Archeological evidence for the Exodus? Movie night April 16 - details below
Watch one minute trailer:
Question of the Week:
I am running our family Seder this Pesach so I want to be prepared. One part where we always get lost is the eating of the egg. I have looked through the Haggadah, and it doesn't say anywhere why we eat the egg. The matza and bitter herbs are all well explained, but the egg not. So why do we eat it?
Chickens and eggs are the subject of some of the greatest philosophical conundrums. Like which came first? And why did one cross the road?
Here is yet another poultry riddle:
When is a chicken's birthday? When the egg was laid, or when it hatched?
There is a strong argument to say that a chicken should celebrate its birthday on the day the egg was laid. After all, that is when it became detached from its mother. On the other hand, one could argue that it is not really born until the day the egg was hatched. Only then is it a chicken, not an egg.
If I were a chicken I would celebrate both. The day my egg was laid is significant. That's when my mother gave birth to me. But the day my egg hatched is the day I came out into the world. An egg is a birth yet to happen. But it is the start of something. So I'd have a small party on the earlier date, and the main event on the latter.
Pesach is the like the laying of an egg. It is when we were redeemed from slavery, when G-d took us out of Egypt and led us into the desert. But that was just the beginning of a big story, the first step in a long journey that goes on until today. We gained freedom, but we are still fighting for freedom. Our oppressors were conquered, but we are still fighting oppressors. Pesach is when the egg of redemption was laid, but it hasn't hatched yet. Complete freedom can only be when all evil is vanquished. That will be when Moshiach comes.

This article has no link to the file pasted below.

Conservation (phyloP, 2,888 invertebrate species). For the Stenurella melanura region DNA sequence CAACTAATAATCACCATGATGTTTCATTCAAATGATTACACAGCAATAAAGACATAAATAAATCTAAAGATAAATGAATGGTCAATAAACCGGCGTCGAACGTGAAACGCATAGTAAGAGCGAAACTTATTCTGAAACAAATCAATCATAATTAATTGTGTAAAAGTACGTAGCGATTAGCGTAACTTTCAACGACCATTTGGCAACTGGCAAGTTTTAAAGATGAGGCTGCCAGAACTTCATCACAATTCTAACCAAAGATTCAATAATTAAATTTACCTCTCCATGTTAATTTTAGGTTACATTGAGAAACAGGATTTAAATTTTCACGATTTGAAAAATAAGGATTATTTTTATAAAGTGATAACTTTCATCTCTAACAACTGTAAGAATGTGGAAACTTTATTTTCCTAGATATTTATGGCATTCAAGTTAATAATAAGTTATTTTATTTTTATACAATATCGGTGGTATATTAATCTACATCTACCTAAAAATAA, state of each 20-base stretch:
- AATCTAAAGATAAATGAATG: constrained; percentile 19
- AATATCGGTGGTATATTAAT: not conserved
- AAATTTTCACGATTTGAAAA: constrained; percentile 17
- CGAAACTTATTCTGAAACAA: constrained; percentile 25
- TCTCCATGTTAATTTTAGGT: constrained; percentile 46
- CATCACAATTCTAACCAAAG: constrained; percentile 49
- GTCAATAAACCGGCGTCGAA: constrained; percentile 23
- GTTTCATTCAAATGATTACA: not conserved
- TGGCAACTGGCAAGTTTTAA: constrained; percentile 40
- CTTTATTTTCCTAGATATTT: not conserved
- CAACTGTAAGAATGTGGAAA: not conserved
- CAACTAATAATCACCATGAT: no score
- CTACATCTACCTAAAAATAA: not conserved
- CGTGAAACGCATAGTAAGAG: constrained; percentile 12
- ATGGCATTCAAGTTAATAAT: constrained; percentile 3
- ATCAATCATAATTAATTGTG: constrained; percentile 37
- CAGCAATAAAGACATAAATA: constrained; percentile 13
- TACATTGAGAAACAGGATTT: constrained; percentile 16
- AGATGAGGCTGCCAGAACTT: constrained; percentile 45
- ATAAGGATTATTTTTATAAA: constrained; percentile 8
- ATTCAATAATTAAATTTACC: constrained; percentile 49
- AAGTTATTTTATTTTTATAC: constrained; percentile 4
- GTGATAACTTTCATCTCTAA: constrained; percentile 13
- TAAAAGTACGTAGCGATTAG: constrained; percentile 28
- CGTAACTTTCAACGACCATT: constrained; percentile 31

The Jewish people are at the centre of a global drama, the struggle to liberate the world from all negative energy and allow goodness to prevail. The struggle began in Egypt, continues today and will end in Jerusalem. On Pesach, when we eat the egg, we celebrate the laying of the egg of freedom, and we pray the complete redemption be hatched - next year in Jerusalem.
Source: Izhbitz Haggadah. There it is explained further, the name of G-d revealed to Moses at the burning bush before the Exodus was Eh-yeh, literally meaning "I will be." It is in the future tense, because although the Israelites were being redeemed immediately, the true and complete redemption was yet to come. That name of G-d has the numerical value of 21, which is the exact number of days it takes for an egg to hatch after it is laid....
Thank you to everyone who helped ensure the success of our Purim events. Between our kids party, Glow in the Dark adult party and four Megillah readings, over 400 people celebrated Purim with Nefesh. Huge thanks to our volunteers and supporters: Loren Suntup, Catherine de Picarda, Libby Moss, Larry and Ashlyn Diamond, Dana Korn, Jack and Leyat Reuben, Batya Moss, Michelle Brenner, Ariel and Aviva Morris, Maxine and Lance Radus, Baruch and Samantha Garcia, Keshet Kessel, Stuart Shaw and Moshe David.
Is there archeological evidence for the Exodus from Egypt?
Does Pesach celebrate a historical event or just a nice folk tale?
This award winning documentary presents all sides of the debate with a new twist
Don't miss this one-time showing that every Seder will be talking about: